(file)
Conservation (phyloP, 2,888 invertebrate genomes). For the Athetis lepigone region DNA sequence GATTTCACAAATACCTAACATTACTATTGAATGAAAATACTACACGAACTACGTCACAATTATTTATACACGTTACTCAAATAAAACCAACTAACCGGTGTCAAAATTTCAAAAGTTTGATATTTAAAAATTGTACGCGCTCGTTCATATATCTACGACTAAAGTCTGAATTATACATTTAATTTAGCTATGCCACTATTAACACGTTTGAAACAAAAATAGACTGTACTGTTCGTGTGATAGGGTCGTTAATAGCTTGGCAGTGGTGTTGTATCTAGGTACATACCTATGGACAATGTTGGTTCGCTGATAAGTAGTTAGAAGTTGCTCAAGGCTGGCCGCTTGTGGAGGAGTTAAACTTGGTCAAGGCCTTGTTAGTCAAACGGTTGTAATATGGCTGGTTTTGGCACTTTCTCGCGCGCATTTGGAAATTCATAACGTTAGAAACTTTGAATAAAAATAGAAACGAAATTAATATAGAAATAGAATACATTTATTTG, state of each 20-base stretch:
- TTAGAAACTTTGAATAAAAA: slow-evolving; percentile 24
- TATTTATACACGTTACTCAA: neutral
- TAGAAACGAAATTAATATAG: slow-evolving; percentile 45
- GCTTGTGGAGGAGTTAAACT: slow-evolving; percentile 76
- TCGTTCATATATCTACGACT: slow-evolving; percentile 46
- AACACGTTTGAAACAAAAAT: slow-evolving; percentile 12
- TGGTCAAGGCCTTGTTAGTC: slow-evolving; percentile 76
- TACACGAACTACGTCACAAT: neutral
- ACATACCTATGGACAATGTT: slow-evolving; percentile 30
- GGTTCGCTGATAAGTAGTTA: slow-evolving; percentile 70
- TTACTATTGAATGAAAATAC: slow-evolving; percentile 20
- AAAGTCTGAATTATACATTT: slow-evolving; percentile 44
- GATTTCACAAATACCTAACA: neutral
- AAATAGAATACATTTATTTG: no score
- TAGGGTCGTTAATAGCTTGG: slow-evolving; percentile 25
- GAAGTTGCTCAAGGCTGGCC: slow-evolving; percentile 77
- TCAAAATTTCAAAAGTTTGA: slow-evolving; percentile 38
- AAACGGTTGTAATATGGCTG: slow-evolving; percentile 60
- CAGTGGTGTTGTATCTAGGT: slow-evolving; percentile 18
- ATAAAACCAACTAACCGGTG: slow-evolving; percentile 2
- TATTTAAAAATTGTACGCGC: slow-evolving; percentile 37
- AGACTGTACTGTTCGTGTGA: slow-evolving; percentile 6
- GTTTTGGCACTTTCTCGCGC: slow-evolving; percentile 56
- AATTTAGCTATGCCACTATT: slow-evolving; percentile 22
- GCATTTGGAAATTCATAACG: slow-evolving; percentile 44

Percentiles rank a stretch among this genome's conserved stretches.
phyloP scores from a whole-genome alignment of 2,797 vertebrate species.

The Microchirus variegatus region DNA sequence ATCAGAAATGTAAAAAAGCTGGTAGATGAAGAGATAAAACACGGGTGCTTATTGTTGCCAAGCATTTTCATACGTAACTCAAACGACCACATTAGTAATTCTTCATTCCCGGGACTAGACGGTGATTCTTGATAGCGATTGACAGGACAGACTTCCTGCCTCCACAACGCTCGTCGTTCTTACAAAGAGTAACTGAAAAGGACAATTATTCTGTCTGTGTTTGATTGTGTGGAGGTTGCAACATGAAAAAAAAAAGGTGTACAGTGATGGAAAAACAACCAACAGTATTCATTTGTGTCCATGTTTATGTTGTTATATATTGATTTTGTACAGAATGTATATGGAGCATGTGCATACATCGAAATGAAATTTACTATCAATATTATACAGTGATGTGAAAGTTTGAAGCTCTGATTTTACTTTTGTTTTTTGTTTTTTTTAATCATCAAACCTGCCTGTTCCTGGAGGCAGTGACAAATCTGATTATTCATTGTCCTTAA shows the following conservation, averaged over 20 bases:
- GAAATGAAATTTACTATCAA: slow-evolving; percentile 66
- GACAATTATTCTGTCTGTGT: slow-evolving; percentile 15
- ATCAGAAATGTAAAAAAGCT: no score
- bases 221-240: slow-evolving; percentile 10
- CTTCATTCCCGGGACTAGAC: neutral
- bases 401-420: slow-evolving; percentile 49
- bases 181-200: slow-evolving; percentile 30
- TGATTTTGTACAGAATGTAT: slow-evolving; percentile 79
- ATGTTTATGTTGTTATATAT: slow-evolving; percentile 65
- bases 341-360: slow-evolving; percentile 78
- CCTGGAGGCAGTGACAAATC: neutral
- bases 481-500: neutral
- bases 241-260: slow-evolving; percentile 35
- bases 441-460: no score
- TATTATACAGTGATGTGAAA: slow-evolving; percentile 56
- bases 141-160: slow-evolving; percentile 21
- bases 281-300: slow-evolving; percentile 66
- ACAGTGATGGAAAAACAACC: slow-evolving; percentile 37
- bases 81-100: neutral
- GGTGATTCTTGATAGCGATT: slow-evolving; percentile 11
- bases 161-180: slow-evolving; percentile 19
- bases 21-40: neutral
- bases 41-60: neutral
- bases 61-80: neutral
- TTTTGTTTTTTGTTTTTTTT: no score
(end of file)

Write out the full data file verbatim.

Conservation (phyloP, 2,888 invertebrate genomes). For the Athetis lepigone region DNA sequence GATTTCACAAATACCTAACATTACTATTGAATGAAAATACTACACGAACTACGTCACAATTATTTATACACGTTACTCAAATAAAACCAACTAACCGGTGTCAAAATTTCAAAAGTTTGATATTTAAAAATTGTACGCGCTCGTTCATATATCTACGACTAAAGTCTGAATTATACATTTAATTTAGCTATGCCACTATTAACACGTTTGAAACAAAAATAGACTGTACTGTTCGTGTGATAGGGTCGTTAATAGCTTGGCAGTGGTGTTGTATCTAGGTACATACCTATGGACAATGTTGGTTCGCTGATAAGTAGTTAGAAGTTGCTCAAGGCTGGCCGCTTGTGGAGGAGTTAAACTTGGTCAAGGCCTTGTTAGTCAAACGGTTGTAATATGGCTGGTTTTGGCACTTTCTCGCGCGCATTTGGAAATTCATAACGTTAGAAACTTTGAATAAAAATAGAAACGAAATTAATATAGAAATAGAATACATTTATTTG, state of each 20-base stretch:
- TTAGAAACTTTGAATAAAAA: slow-evolving; percentile 24
- TATTTATACACGTTACTCAA: neutral
- TAGAAACGAAATTAATATAG: slow-evolving; percentile 45
- GCTTGTGGAGGAGTTAAACT: slow-evolving; percentile 76
- TCGTTCATATATCTACGACT: slow-evolving; percentile 46
- AACACGTTTGAAACAAAAAT: slow-evolving; percentile 12
- TGGTCAAGGCCTTGTTAGTC: slow-evolving; percentile 76
- TACACGAACTACGTCACAAT: neutral
- ACATACCTATGGACAATGTT: slow-evolving; percentile 30
- GGTTCGCTGATAAGTAGTTA: slow-evolving; percentile 70
- TTACTATTGAATGAAAATAC: slow-evolving; percentile 20
- AAAGTCTGAATTATACATTT: slow-evolving; percentile 44
- GATTTCACAAATACCTAACA: neutral
- AAATAGAATACATTTATTTG: no score
- TAGGGTCGTTAATAGCTTGG: slow-evolving; percentile 25
- GAAGTTGCTCAAGGCTGGCC: slow-evolving; percentile 77
- TCAAAATTTCAAAAGTTTGA: slow-evolving; percentile 38
- AAACGGTTGTAATATGGCTG: slow-evolving; percentile 60
- CAGTGGTGTTGTATCTAGGT: slow-evolving; percentile 18
- ATAAAACCAACTAACCGGTG: slow-evolving; percentile 2
- TATTTAAAAATTGTACGCGC: slow-evolving; percentile 37
- AGACTGTACTGTTCGTGTGA: slow-evolving; percentile 6
- GTTTTGGCACTTTCTCGCGC: slow-evolving; percentile 56
- AATTTAGCTATGCCACTATT: slow-evolving; percentile 22
- GCATTTGGAAATTCATAACG: slow-evolving; percentile 44

Percentiles rank a stretch among this genome's conserved stretches.
phyloP scores from a whole-genome alignment of 2,797 vertebrate species.

The Microchirus variegatus region DNA sequence ATCAGAAATGTAAAAAAGCTGGTAGATGAAGAGATAAAACACGGGTGCTTATTGTTGCCAAGCATTTTCATACGTAACTCAAACGACCACATTAGTAATTCTTCATTCCCGGGACTAGACGGTGATTCTTGATAGCGATTGACAGGACAGACTTCCTGCCTCCACAACGCTCGTCGTTCTTACAAAGAGTAACTGAAAAGGACAATTATTCTGTCTGTGTTTGATTGTGTGGAGGTTGCAACATGAAAAAAAAAAGGTGTACAGTGATGGAAAAACAACCAACAGTATTCATTTGTGTCCATGTTTATGTTGTTATATATTGATTTTGTACAGAATGTATATGGAGCATGTGCATACATCGAAATGAAATTTACTATCAATATTATACAGTGATGTGAAAGTTTGAAGCTCTGATTTTACTTTTGTTTTTTGTTTTTTTTAATCATCAAACCTGCCTGTTCCTGGAGGCAGTGACAAATCTGATTATTCATTGTCCTTAA shows the following conservation, averaged over 20 bases:
- GAAATGAAATTTACTATCAA: slow-evolving; percentile 66
- GACAATTATTCTGTCTGTGT: slow-evolving; percentile 15
- ATCAGAAATGTAAAAAAGCT: no score
- bases 221-240: slow-evolving; percentile 10
- CTTCATTCCCGGGACTAGAC: neutral
- bases 401-420: slow-evolving; percentile 49
- bases 181-200: slow-evolving; percentile 30
- TGATTTTGTACAGAATGTAT: slow-evolving; percentile 79
- ATGTTTATGTTGTTATATAT: slow-evolving; percentile 65
- bases 341-360: slow-evolving; percentile 78
- CCTGGAGGCAGTGACAAATC: neutral
- bases 481-500: neutral
- bases 241-260: slow-evolving; percentile 35
- bases 441-460: no score
- TATTATACAGTGATGTGAAA: slow-evolving; percentile 56
- bases 141-160: slow-evolving; percentile 21
- bases 281-300: slow-evolving; percentile 66
- ACAGTGATGGAAAAACAACC: slow-evolving; percentile 37
- bases 81-100: neutral
- GGTGATTCTTGATAGCGATT: slow-evolving; percentile 11
- bases 161-180: slow-evolving; percentile 19
- bases 21-40: neutral
- bases 41-60: neutral
- bases 61-80: neutral
- TTTTGTTTTTTGTTTTTTTT: no score